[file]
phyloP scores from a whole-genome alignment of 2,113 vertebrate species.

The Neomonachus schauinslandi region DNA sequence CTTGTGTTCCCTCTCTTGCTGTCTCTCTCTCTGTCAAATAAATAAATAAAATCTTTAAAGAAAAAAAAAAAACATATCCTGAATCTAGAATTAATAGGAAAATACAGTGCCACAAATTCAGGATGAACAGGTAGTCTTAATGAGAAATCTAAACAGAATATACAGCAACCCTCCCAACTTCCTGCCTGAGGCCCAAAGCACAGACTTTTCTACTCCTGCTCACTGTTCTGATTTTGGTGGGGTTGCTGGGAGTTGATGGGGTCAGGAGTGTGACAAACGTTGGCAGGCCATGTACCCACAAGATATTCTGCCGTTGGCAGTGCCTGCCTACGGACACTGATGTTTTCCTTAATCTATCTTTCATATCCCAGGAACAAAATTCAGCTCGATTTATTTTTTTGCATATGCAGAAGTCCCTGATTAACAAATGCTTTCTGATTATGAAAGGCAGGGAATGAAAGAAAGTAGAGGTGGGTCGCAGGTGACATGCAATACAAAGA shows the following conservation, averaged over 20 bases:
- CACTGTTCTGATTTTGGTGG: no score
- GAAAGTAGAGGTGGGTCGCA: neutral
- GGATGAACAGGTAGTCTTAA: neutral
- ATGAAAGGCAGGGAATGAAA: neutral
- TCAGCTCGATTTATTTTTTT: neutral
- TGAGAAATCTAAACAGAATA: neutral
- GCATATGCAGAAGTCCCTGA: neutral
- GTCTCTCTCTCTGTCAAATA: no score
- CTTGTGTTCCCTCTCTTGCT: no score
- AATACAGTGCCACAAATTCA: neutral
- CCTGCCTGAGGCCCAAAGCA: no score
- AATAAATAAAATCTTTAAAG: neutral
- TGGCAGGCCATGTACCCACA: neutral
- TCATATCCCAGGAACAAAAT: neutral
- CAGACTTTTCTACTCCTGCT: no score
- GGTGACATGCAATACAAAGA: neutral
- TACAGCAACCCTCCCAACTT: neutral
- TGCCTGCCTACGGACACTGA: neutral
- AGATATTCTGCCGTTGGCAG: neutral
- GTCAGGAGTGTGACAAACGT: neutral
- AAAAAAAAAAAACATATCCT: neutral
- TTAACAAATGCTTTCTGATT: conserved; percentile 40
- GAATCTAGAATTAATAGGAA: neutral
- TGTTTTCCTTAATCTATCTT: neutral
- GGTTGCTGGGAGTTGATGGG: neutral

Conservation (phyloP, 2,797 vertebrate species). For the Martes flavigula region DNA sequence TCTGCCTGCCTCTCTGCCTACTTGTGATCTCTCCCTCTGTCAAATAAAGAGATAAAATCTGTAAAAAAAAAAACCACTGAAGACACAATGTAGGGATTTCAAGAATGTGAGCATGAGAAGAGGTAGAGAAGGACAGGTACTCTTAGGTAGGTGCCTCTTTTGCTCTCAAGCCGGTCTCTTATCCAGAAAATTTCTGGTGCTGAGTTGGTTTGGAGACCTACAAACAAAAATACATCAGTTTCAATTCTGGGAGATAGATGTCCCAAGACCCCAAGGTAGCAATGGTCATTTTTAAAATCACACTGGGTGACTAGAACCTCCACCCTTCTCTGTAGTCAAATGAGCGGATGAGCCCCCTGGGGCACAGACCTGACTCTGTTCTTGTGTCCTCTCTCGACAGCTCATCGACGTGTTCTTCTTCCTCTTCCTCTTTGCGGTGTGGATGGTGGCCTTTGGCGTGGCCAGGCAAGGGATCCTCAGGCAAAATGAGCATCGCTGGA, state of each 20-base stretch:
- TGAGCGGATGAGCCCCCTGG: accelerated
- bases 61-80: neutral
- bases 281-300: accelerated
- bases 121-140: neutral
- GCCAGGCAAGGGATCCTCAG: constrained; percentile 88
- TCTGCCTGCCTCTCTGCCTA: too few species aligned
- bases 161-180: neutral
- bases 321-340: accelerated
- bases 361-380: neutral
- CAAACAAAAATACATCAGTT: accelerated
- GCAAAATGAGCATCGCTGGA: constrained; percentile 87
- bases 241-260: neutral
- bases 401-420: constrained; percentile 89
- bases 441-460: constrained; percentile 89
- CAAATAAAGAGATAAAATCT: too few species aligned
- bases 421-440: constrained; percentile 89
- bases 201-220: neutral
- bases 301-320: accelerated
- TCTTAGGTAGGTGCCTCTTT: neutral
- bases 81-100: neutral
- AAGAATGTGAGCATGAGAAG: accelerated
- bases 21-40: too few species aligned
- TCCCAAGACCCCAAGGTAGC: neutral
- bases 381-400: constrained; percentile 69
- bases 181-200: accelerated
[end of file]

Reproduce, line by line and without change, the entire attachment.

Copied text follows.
phyloP scores from a whole-genome alignment of 2,113 vertebrate species.

The Neomonachus schauinslandi region DNA sequence CTTGTGTTCCCTCTCTTGCTGTCTCTCTCTCTGTCAAATAAATAAATAAAATCTTTAAAGAAAAAAAAAAAACATATCCTGAATCTAGAATTAATAGGAAAATACAGTGCCACAAATTCAGGATGAACAGGTAGTCTTAATGAGAAATCTAAACAGAATATACAGCAACCCTCCCAACTTCCTGCCTGAGGCCCAAAGCACAGACTTTTCTACTCCTGCTCACTGTTCTGATTTTGGTGGGGTTGCTGGGAGTTGATGGGGTCAGGAGTGTGACAAACGTTGGCAGGCCATGTACCCACAAGATATTCTGCCGTTGGCAGTGCCTGCCTACGGACACTGATGTTTTCCTTAATCTATCTTTCATATCCCAGGAACAAAATTCAGCTCGATTTATTTTTTTGCATATGCAGAAGTCCCTGATTAACAAATGCTTTCTGATTATGAAAGGCAGGGAATGAAAGAAAGTAGAGGTGGGTCGCAGGTGACATGCAATACAAAGA shows the following conservation, averaged over 20 bases:
- CACTGTTCTGATTTTGGTGG: no score
- GAAAGTAGAGGTGGGTCGCA: neutral
- GGATGAACAGGTAGTCTTAA: neutral
- ATGAAAGGCAGGGAATGAAA: neutral
- TCAGCTCGATTTATTTTTTT: neutral
- TGAGAAATCTAAACAGAATA: neutral
- GCATATGCAGAAGTCCCTGA: neutral
- GTCTCTCTCTCTGTCAAATA: no score
- CTTGTGTTCCCTCTCTTGCT: no score
- AATACAGTGCCACAAATTCA: neutral
- CCTGCCTGAGGCCCAAAGCA: no score
- AATAAATAAAATCTTTAAAG: neutral
- TGGCAGGCCATGTACCCACA: neutral
- TCATATCCCAGGAACAAAAT: neutral
- CAGACTTTTCTACTCCTGCT: no score
- GGTGACATGCAATACAAAGA: neutral
- TACAGCAACCCTCCCAACTT: neutral
- TGCCTGCCTACGGACACTGA: neutral
- AGATATTCTGCCGTTGGCAG: neutral
- GTCAGGAGTGTGACAAACGT: neutral
- AAAAAAAAAAAACATATCCT: neutral
- TTAACAAATGCTTTCTGATT: conserved; percentile 40
- GAATCTAGAATTAATAGGAA: neutral
- TGTTTTCCTTAATCTATCTT: neutral
- GGTTGCTGGGAGTTGATGGG: neutral

Conservation (phyloP, 2,797 vertebrate species). For the Martes flavigula region DNA sequence TCTGCCTGCCTCTCTGCCTACTTGTGATCTCTCCCTCTGTCAAATAAAGAGATAAAATCTGTAAAAAAAAAAACCACTGAAGACACAATGTAGGGATTTCAAGAATGTGAGCATGAGAAGAGGTAGAGAAGGACAGGTACTCTTAGGTAGGTGCCTCTTTTGCTCTCAAGCCGGTCTCTTATCCAGAAAATTTCTGGTGCTGAGTTGGTTTGGAGACCTACAAACAAAAATACATCAGTTTCAATTCTGGGAGATAGATGTCCCAAGACCCCAAGGTAGCAATGGTCATTTTTAAAATCACACTGGGTGACTAGAACCTCCACCCTTCTCTGTAGTCAAATGAGCGGATGAGCCCCCTGGGGCACAGACCTGACTCTGTTCTTGTGTCCTCTCTCGACAGCTCATCGACGTGTTCTTCTTCCTCTTCCTCTTTGCGGTGTGGATGGTGGCCTTTGGCGTGGCCAGGCAAGGGATCCTCAGGCAAAATGAGCATCGCTGGA, state of each 20-base stretch:
- TGAGCGGATGAGCCCCCTGG: accelerated
- bases 61-80: neutral
- bases 281-300: accelerated
- bases 121-140: neutral
- GCCAGGCAAGGGATCCTCAG: constrained; percentile 88
- TCTGCCTGCCTCTCTGCCTA: too few species aligned
- bases 161-180: neutral
- bases 321-340: accelerated
- bases 361-380: neutral
- CAAACAAAAATACATCAGTT: accelerated
- GCAAAATGAGCATCGCTGGA: constrained; percentile 87
- bases 241-260: neutral
- bases 401-420: constrained; percentile 89
- bases 441-460: constrained; percentile 89
- CAAATAAAGAGATAAAATCT: too few species aligned
- bases 421-440: constrained; percentile 89
- bases 201-220: neutral
- bases 301-320: accelerated
- TCTTAGGTAGGTGCCTCTTT: neutral
- bases 81-100: neutral
- AAGAATGTGAGCATGAGAAG: accelerated
- bases 21-40: too few species aligned
- TCCCAAGACCCCAAGGTAGC: neutral
- bases 381-400: constrained; percentile 69
- bases 181-200: accelerated